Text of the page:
Radisson takes an “adversity branding” platform. And it works.

In yesterday’s Wall Street Journal, Radisson Hotels invested in a half page ad in the Marketplace section.  It wasn’t an ad with a juicy third-night-free offer, or even touting the allures of any of its zillion locations.  No pretty pictures.  No direct response call to action.

It was an open letter.  To be more specific, an open apology letter to any guests that stayed at any North American Radisson between November 2008 and May 2009.  Turns out they were hacked, and they come clean in this letter.

But this is more than a simple mea culpa.  And way more than an apology.  This is a strategic positioning initiative that tackles an ugly problem head-on and engages the audience in the healing process.  In the letter, they provide a direct link on their website for more information and how to receive free credit monitoring for one year.  (You’re eligible only if Radisson can confirm that you stayed at one of the hotels during the stipulated period.)

Despite the gaffe, Radisson comes off looking pretty good here, and very responsible.  The average consumer will be miffed at first, but then heartened by the multiple steps the company is taking to a.) make it up to their customers and b.) shore up their security initiatives by working with law enforcement and credit card companies.  It also provides some insight to the operational values at the corporation.

Bur more importantly, I think this leaves the consumer more confident in the brand – and interestingly, more bonded.  The fact that Radisson shares this “we’ve been compromised, too” idea with the consumer helps to unite the brand with its audience on an unlikely, but effective, triangulation point.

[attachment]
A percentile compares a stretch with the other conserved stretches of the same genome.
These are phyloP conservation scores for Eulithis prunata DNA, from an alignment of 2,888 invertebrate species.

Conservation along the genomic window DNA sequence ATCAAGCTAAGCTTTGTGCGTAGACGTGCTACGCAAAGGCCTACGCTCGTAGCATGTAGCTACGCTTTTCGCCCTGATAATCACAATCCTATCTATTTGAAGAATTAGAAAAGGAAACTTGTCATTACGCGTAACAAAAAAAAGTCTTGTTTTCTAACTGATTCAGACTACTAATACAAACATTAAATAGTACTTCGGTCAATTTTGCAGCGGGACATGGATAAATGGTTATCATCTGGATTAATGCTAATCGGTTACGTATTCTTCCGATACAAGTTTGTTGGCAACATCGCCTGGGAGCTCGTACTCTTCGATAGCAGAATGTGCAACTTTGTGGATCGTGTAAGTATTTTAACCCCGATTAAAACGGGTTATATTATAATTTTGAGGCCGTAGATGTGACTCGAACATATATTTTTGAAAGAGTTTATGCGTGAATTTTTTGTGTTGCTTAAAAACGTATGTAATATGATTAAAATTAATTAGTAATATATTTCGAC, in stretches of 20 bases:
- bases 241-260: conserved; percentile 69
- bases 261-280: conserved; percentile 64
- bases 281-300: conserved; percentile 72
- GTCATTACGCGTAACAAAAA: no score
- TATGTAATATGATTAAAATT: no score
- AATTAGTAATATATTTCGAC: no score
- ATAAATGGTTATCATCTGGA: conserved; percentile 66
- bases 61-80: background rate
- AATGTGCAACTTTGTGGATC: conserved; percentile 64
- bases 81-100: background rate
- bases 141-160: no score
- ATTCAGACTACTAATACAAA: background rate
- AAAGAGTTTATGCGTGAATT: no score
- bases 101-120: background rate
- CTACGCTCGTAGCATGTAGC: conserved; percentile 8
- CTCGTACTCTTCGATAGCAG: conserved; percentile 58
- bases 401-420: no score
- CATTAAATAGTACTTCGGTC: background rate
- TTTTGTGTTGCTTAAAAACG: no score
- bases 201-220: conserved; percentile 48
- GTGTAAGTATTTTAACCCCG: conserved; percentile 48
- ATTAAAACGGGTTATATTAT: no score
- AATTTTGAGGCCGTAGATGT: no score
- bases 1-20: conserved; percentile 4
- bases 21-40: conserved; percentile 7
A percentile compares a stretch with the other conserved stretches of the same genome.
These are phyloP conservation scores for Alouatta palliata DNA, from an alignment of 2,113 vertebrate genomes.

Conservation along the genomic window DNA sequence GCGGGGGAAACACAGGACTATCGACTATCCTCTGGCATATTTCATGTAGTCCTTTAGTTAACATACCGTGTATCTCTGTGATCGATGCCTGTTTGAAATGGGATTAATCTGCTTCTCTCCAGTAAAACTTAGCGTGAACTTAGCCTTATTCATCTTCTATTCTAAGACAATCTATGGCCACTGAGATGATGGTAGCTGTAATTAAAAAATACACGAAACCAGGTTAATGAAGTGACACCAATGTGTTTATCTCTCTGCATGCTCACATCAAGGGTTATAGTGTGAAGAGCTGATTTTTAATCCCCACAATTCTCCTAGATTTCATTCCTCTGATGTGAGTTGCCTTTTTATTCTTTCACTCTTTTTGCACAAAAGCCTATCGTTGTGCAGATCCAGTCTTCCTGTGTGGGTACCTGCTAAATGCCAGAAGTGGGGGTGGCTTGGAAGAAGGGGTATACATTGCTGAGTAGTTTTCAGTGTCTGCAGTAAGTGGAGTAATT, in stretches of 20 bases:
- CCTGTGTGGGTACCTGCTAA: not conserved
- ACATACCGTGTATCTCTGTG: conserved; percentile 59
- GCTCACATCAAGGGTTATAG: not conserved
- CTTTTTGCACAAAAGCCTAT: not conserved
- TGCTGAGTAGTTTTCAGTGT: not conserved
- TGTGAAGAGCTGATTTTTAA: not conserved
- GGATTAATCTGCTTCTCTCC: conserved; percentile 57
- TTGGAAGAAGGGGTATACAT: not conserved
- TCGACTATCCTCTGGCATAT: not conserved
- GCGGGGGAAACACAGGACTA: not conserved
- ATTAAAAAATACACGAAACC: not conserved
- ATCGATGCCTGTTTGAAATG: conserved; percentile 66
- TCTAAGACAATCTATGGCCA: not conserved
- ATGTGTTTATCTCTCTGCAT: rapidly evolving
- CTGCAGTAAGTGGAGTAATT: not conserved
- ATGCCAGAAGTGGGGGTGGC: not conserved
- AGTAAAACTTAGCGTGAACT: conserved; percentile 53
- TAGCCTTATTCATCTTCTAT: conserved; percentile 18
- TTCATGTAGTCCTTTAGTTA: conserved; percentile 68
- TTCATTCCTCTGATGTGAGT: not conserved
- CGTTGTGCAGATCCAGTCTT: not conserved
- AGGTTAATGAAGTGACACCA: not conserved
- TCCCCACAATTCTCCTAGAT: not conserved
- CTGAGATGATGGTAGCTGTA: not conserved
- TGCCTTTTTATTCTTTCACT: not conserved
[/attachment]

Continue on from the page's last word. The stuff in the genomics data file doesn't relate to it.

A Branding Bummer – With or Without U2.

It seems like only yesterday that U2 was going steady with Apple.  They helped usher in the digital music era when they were a featured artist in those really cool iPod commercials from Chiat/Day.

Heck, they even had their own iPod – a slick black version with a red click wheel and the four band members’ signatures engraved on the back.  In the official press release, Bono was quoted as saying “we want our audience to have a more intimate online relationship with the band, and Apple can help us do that.”  Apple even went so far as to release the online music industry’s first “digital box set,” which contained more than 400 tracks – the entire U2 catalogue plus 25 rare and unreleased songs.

So with all this mutual love between Apple and U2, how is it that the band is now endorsing BlackBerry?  A beautiful new Alex Courtes-directed spot (from ARC/Chicago) culminates with the super “Blackberry Loves U2.”  If you follow the vanity link, you learn that Blackberry is introducing the “U2 Mobile Album,” a sort of 360° (pardon the pun, that’s U2’s tour name,) view of the band, the new album, the tour, etc., that can be shared among mobile devices.  Of course, that “sharing” is only available on BlackBerry devices, and ostensibly only on the newish ones.  PS – in case you’re wondering, the answer is Yes…BlackBerry is the principal sponsor of the U2 360 world tour.